LOS ANGELES After months of seeing its talks with the Hollywood producers go nowhere, the Screen Actors Guild’s negotiating committee Wednesday urged its national board to take a strike authorization vote of its membership.
The national board, newly constituted in the wake of recent elections, will meet Oct. 18.
“A strike authorization vote of the membership is necessary to overcome the employers’ intransigence,” the resolution said. It also called for the national board to adopt a campaign advocating a “yes” vote, giving the bargaining team the authority to call a strike when the board “deems it necessary and unavoidable to do so.”
A “yes” vote would be required by 75 percent of the membership to authorize a strike.
Much like the writers strike last year, a strike by SAG would disrupt TV, film and Web production and could have consequences for advertisers — though the actors have already come to terms with ad groups on commercial production by extending an existing deal.
The decision to ask members for strike authorization could be a watershed for the stalled talks. If the request received approval, SAG negotiators could go back to the Alliance of Motion Picture and Television Producers armed with a solid indication of the rank and file’s resolve. Should it fail, however, the union would have to choose between accepting the Association of Motion Picture and Television Producers’ current offer or continuing trying to break the current stalemate from a decidedly weaker position.
The negotiating panel had been expected to a pass a measure Wednesday giving the go-ahead to the membership vote, but instead it deferred and passed the advisory resolution, which puts the decision to make a formal request in the hands of the union’s highest body.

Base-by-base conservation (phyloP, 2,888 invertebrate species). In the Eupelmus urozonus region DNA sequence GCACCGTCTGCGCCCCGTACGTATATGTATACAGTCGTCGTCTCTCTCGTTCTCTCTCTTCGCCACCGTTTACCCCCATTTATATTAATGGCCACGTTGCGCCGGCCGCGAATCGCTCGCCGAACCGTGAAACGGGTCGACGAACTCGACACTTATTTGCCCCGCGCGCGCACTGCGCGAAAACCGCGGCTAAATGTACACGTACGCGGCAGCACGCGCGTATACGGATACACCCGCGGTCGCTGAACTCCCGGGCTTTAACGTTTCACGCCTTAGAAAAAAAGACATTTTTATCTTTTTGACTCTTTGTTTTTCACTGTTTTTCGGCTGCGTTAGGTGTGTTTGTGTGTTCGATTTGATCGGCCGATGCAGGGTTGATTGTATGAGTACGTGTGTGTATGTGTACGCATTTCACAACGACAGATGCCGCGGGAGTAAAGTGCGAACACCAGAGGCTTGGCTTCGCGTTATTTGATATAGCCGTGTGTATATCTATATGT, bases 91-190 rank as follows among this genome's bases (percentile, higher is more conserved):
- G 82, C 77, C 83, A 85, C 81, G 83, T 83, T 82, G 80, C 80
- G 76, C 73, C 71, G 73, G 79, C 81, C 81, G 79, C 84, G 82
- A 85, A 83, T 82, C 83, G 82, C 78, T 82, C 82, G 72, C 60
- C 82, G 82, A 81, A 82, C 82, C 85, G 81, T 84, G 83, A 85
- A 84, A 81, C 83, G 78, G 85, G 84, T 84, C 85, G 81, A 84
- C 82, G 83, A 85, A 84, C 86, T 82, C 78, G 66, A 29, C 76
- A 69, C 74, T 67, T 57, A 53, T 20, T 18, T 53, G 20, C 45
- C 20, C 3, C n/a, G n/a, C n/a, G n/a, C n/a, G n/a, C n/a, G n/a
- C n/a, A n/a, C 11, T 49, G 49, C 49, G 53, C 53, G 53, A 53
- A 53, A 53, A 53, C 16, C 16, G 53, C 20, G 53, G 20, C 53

Earlier this summer, the national board, led by the majority faction MembershipFirst, had given the negotiating committee the authority to seek strike authorization. The panel’s decision to make an advisory resolution likely reflects deference to the new national board seated after last month’s SAG elections, of which the MembershipFirst faction no longer holds majority control.
The call for the strike vote brought a prompt response from the AMPTP:
“Is this really the time for anyone associated with the entertainment business to be talking about going on strike? Not only is the business suffering from recent economic conditions, but if ever there was a time when Americans wanted the diversions of movies and television, it is now.”
The negotiating panel resolution reiterated SAG’s outstanding issues with the studios’ final offer, which was issued June 30 and brought an end to negotiations. They are retaining the force majeure provision (or termination) and full jurisdiction and higher residuals from new media productions.
The AMPTP statement addressed that request, too:
“The DGA, WGA and AFTRA reached agreement on comparable terms months ago, during far better economic times, and it is unrealistic for SAG negotiators now to expect even better terms during this grim financial climate. This is the harsh economic reality, and no strike will change that reality.”
Wednesday’s resolution comes on the heels of a letter sent to the AMPTP on Monday by SAG chief negotiator Doug Allen and union president Alan Rosenberg urging a return to formal negotiations. The AMPTP rejected the overture.